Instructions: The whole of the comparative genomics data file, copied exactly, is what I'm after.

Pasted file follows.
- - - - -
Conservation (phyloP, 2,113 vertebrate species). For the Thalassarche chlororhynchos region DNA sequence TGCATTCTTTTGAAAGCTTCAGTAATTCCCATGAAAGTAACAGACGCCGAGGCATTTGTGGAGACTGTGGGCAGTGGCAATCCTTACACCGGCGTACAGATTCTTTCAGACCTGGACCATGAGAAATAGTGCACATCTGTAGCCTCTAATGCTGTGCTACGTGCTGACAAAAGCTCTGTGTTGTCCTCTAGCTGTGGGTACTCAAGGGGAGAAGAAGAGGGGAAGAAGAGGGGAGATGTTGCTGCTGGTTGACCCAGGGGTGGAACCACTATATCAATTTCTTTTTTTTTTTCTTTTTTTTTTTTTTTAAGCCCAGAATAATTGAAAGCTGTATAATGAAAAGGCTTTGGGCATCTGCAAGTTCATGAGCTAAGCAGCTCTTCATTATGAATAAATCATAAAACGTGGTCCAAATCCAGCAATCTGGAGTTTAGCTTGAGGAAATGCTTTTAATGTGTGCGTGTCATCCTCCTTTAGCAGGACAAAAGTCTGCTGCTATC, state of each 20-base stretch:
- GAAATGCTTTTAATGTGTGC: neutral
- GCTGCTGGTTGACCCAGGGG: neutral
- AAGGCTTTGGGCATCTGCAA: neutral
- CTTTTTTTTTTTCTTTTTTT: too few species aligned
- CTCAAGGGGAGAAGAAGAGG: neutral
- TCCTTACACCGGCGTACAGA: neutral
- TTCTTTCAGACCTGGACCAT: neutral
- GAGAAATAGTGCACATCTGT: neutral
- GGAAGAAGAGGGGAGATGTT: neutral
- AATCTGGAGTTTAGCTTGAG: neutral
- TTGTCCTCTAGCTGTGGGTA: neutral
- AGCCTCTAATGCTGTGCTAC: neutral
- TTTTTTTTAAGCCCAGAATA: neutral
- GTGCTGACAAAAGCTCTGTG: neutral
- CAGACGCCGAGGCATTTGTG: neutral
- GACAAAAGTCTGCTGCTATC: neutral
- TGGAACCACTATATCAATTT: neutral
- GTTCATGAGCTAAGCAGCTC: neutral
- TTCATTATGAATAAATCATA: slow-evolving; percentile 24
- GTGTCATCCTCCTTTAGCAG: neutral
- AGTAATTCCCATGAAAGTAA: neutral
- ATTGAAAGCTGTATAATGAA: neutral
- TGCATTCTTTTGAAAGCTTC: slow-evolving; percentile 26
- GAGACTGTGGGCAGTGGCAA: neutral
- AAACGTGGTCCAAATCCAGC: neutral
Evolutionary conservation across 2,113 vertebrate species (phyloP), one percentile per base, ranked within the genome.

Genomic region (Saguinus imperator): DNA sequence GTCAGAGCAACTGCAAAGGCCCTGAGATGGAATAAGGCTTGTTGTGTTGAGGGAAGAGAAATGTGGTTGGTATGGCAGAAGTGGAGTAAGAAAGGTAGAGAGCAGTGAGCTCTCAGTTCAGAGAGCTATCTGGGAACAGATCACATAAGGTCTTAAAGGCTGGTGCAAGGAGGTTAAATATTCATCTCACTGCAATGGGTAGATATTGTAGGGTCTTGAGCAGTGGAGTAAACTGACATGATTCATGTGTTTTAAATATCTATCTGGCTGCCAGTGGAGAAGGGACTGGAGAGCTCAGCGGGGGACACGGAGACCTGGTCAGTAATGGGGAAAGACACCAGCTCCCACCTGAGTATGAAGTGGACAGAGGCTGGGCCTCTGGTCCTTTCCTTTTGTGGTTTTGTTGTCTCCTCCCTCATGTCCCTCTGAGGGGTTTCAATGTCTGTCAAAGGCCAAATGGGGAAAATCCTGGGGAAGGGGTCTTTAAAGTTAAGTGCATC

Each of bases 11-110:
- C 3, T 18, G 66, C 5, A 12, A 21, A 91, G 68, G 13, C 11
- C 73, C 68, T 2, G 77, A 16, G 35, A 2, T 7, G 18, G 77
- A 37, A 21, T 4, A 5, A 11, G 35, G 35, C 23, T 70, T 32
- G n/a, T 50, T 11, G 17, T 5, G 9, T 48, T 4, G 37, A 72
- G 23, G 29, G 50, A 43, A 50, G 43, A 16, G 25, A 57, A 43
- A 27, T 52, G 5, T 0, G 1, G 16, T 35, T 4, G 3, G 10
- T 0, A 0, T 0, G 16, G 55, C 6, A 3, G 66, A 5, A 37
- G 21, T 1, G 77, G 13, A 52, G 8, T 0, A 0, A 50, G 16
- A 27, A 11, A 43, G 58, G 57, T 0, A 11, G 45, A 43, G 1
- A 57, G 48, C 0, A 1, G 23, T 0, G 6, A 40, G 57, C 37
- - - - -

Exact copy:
Conservation (phyloP, 2,113 vertebrate species). For the Thalassarche chlororhynchos region DNA sequence TGCATTCTTTTGAAAGCTTCAGTAATTCCCATGAAAGTAACAGACGCCGAGGCATTTGTGGAGACTGTGGGCAGTGGCAATCCTTACACCGGCGTACAGATTCTTTCAGACCTGGACCATGAGAAATAGTGCACATCTGTAGCCTCTAATGCTGTGCTACGTGCTGACAAAAGCTCTGTGTTGTCCTCTAGCTGTGGGTACTCAAGGGGAGAAGAAGAGGGGAAGAAGAGGGGAGATGTTGCTGCTGGTTGACCCAGGGGTGGAACCACTATATCAATTTCTTTTTTTTTTTCTTTTTTTTTTTTTTTAAGCCCAGAATAATTGAAAGCTGTATAATGAAAAGGCTTTGGGCATCTGCAAGTTCATGAGCTAAGCAGCTCTTCATTATGAATAAATCATAAAACGTGGTCCAAATCCAGCAATCTGGAGTTTAGCTTGAGGAAATGCTTTTAATGTGTGCGTGTCATCCTCCTTTAGCAGGACAAAAGTCTGCTGCTATC, state of each 20-base stretch:
- GAAATGCTTTTAATGTGTGC: neutral
- GCTGCTGGTTGACCCAGGGG: neutral
- AAGGCTTTGGGCATCTGCAA: neutral
- CTTTTTTTTTTTCTTTTTTT: too few species aligned
- CTCAAGGGGAGAAGAAGAGG: neutral
- TCCTTACACCGGCGTACAGA: neutral
- TTCTTTCAGACCTGGACCAT: neutral
- GAGAAATAGTGCACATCTGT: neutral
- GGAAGAAGAGGGGAGATGTT: neutral
- AATCTGGAGTTTAGCTTGAG: neutral
- TTGTCCTCTAGCTGTGGGTA: neutral
- AGCCTCTAATGCTGTGCTAC: neutral
- TTTTTTTTAAGCCCAGAATA: neutral
- GTGCTGACAAAAGCTCTGTG: neutral
- CAGACGCCGAGGCATTTGTG: neutral
- GACAAAAGTCTGCTGCTATC: neutral
- TGGAACCACTATATCAATTT: neutral
- GTTCATGAGCTAAGCAGCTC: neutral
- TTCATTATGAATAAATCATA: slow-evolving; percentile 24
- GTGTCATCCTCCTTTAGCAG: neutral
- AGTAATTCCCATGAAAGTAA: neutral
- ATTGAAAGCTGTATAATGAA: neutral
- TGCATTCTTTTGAAAGCTTC: slow-evolving; percentile 26
- GAGACTGTGGGCAGTGGCAA: neutral
- AAACGTGGTCCAAATCCAGC: neutral
Evolutionary conservation across 2,113 vertebrate species (phyloP), one percentile per base, ranked within the genome.

Genomic region (Saguinus imperator): DNA sequence GTCAGAGCAACTGCAAAGGCCCTGAGATGGAATAAGGCTTGTTGTGTTGAGGGAAGAGAAATGTGGTTGGTATGGCAGAAGTGGAGTAAGAAAGGTAGAGAGCAGTGAGCTCTCAGTTCAGAGAGCTATCTGGGAACAGATCACATAAGGTCTTAAAGGCTGGTGCAAGGAGGTTAAATATTCATCTCACTGCAATGGGTAGATATTGTAGGGTCTTGAGCAGTGGAGTAAACTGACATGATTCATGTGTTTTAAATATCTATCTGGCTGCCAGTGGAGAAGGGACTGGAGAGCTCAGCGGGGGACACGGAGACCTGGTCAGTAATGGGGAAAGACACCAGCTCCCACCTGAGTATGAAGTGGACAGAGGCTGGGCCTCTGGTCCTTTCCTTTTGTGGTTTTGTTGTCTCCTCCCTCATGTCCCTCTGAGGGGTTTCAATGTCTGTCAAAGGCCAAATGGGGAAAATCCTGGGGAAGGGGTCTTTAAAGTTAAGTGCATC

Each of bases 11-110:
- C 3, T 18, G 66, C 5, A 12, A 21, A 91, G 68, G 13, C 11
- C 73, C 68, T 2, G 77, A 16, G 35, A 2, T 7, G 18, G 77
- A 37, A 21, T 4, A 5, A 11, G 35, G 35, C 23, T 70, T 32
- G n/a, T 50, T 11, G 17, T 5, G 9, T 48, T 4, G 37, A 72
- G 23, G 29, G 50, A 43, A 50, G 43, A 16, G 25, A 57, A 43
- A 27, T 52, G 5, T 0, G 1, G 16, T 35, T 4, G 3, G 10
- T 0, A 0, T 0, G 16, G 55, C 6, A 3, G 66, A 5, A 37
- G 21, T 1, G 77, G 13, A 52, G 8, T 0, A 0, A 50, G 16
- A 27, A 11, A 43, G 58, G 57, T 0, A 11, G 45, A 43, G 1
- A 57, G 48, C 0, A 1, G 23, T 0, G 6, A 40, G 57, C 37